Thursday, 26 October 2017

Pro AV trumps tariffs

AV Magazine

Not even withdrawal behind borders threatens to stop the juggernaut that is the US’s massive $53 billion pro AV market.
There’s no way around it. The United States’ AV market is the world’s biggest by some margin. Relative to China – the world’s second biggest AV market – the US generates roughly twice as much demand. In 2016, the nation’s AV industry was worth nearly $53 billion. Through 2022, the industry will grow by four per cent year-on-year, according to AVIXA.
Here are more superlatives: the US accounts for over 80 per cent of the overall pro AV spend in the Americas region (encapsulating Canada, Brazil and Mexico) which is tipped to attain $83 billion and retain its number one status by 2020.
That’s not withstanding any road bumps of contraction as a result of erratic White House policies or a more sustained withdrawal of trade behind its borders. “The United States’ relative importance to the Americas market is not anticipated to erode,” says IHS Markit analyst, Merrick Kingston.
Jim Vasgaard, who is described as spectacular projects manager for Daktronics, says pro AV there is growing “at a very aggressive rate in multiple different niches and applications”.

“Opportunities are continually presenting themselves in retail, digital signage, billboard, live event and commercial markets,” he says.
The market “is vibrant, dynamic, and growing” reports Jeff Singer, executive director, product marketing for Crestron. “All indicators point to increased market growth and adoption. Video is rapidly becoming an integral part of business, education, government, and across all vertical markets. It’s no longer a luxury.”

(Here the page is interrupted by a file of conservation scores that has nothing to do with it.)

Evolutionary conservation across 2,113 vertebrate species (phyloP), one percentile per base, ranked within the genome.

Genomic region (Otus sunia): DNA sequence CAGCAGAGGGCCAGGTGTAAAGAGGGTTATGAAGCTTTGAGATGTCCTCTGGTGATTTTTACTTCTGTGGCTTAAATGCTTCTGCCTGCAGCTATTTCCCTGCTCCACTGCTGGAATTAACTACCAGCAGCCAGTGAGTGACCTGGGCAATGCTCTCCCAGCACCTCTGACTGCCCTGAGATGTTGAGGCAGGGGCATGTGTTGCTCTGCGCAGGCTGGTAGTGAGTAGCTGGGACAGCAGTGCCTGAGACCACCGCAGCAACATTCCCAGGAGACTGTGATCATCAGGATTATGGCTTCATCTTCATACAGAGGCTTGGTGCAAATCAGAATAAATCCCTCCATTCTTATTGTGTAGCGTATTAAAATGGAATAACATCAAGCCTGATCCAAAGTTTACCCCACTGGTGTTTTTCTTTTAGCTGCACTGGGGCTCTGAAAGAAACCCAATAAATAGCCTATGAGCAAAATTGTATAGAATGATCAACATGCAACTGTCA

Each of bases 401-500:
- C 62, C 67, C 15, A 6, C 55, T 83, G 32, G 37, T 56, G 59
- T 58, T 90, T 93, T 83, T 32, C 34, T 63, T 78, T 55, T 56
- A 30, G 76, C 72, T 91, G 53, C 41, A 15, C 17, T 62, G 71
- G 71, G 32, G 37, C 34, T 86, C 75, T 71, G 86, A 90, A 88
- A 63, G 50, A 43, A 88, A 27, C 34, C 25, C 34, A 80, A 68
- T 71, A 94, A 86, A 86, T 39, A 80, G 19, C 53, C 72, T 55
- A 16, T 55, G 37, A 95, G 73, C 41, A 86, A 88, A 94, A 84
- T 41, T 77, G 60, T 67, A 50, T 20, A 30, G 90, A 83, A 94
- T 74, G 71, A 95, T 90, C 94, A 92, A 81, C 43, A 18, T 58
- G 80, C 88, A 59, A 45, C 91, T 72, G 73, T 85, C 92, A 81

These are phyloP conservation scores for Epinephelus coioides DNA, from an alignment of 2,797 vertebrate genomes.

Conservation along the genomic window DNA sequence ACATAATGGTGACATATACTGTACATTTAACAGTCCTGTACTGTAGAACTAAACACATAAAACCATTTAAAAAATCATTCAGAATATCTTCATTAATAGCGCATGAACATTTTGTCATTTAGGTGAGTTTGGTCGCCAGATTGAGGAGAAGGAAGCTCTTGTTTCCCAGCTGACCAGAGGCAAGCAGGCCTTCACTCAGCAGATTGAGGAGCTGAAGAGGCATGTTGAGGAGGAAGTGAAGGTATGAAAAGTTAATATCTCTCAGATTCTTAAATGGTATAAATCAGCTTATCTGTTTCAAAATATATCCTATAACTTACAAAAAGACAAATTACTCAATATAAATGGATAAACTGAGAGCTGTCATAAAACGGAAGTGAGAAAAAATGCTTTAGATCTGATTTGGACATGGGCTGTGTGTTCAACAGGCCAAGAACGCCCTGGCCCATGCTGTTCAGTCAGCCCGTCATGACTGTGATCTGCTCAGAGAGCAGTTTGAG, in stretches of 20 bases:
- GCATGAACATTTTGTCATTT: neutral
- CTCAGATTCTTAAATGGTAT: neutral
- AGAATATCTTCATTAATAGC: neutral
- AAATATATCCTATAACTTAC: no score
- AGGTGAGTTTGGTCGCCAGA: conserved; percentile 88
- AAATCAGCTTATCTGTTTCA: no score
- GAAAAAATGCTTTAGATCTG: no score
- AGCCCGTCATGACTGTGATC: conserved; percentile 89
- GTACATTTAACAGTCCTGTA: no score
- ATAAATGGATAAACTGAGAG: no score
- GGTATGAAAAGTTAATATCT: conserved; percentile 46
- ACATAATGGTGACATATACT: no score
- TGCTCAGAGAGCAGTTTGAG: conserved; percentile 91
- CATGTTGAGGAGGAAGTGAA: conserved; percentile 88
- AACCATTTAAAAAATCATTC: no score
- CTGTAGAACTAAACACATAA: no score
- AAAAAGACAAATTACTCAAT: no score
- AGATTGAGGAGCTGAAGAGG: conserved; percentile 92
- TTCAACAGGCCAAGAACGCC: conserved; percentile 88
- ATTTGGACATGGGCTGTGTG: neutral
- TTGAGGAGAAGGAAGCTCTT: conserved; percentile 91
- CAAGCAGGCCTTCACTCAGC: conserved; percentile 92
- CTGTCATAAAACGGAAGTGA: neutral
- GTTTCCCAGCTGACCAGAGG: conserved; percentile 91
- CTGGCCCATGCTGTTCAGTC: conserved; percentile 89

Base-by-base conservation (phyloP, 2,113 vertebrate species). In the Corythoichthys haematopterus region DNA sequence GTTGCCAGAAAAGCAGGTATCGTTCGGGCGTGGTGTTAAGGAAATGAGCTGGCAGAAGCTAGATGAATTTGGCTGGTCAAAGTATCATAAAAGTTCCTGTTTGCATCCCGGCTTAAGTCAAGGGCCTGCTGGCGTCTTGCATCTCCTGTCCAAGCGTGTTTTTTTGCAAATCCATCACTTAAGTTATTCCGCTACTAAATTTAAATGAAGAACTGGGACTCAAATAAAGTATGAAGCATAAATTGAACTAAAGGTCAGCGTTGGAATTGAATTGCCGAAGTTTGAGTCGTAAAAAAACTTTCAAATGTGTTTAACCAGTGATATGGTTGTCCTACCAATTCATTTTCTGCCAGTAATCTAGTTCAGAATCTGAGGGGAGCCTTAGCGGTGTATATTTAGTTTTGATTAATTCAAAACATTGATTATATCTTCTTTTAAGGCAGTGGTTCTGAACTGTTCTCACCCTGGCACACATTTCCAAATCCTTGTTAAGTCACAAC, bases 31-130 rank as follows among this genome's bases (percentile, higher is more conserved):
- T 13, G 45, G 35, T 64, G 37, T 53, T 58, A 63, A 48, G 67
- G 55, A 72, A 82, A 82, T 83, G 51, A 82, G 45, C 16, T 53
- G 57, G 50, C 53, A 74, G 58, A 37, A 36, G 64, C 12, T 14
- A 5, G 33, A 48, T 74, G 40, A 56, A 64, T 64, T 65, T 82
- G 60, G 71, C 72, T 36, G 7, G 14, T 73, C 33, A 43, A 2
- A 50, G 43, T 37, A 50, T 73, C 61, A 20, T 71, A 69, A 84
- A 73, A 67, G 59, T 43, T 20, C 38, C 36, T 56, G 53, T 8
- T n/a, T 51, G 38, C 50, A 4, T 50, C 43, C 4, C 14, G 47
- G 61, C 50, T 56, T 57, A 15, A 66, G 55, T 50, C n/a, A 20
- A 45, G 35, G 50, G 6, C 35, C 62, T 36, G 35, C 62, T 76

Jay Rohe, vice-president of US sales at Milestone, says its integrators “can’t find enough people to hire because they have so much work,” and Nick Belcore, executive vice-president, Peerless-AV, finds the market very robust, adding: “we expect dynamic expansion in the coming years.”
Tariff threat
Foreign manufacturers, however, might be more alarmed by President Trump’s threatened protectionism. “Any EU manufacturer could be affected by import tariffs if the EU were targeted with these policies,” notes Josh Radin, US director of sales at Italy-based K-array. “At this time, very few of the AV products going into most installations are built in the US, so protectionism will increase the cost of installations and/or profit margins for suppliers and integrators across the entire industry.”
When it comes to signage, Belcore says that typically, LCD and LFD panels have been driven by components that have generally been imported. However, recent shifts in manufacturing of these within North America “should allow the US to retain a competitive edge should protectionist regulations come in.”
Howard Newstate, vice-president, Experience Innovation, Holovis predicts pricing pressure due to the tariffs but most respondents quizzed by AV Magazine on this topic preferred not to speculate.
Tim Albright, founder of AVNation, has no such qualms. “The economic situation is in a slow growth mode,” he suggests. “Most integrators we talk with are relatively busy and have been experiencing sustained growth for the last three years. That said, there are several indications that the economy will take a dip in the next five years. As much as they are growing they are not in a hiring frenzy. They have added staff but not to the level that they might have in the past.”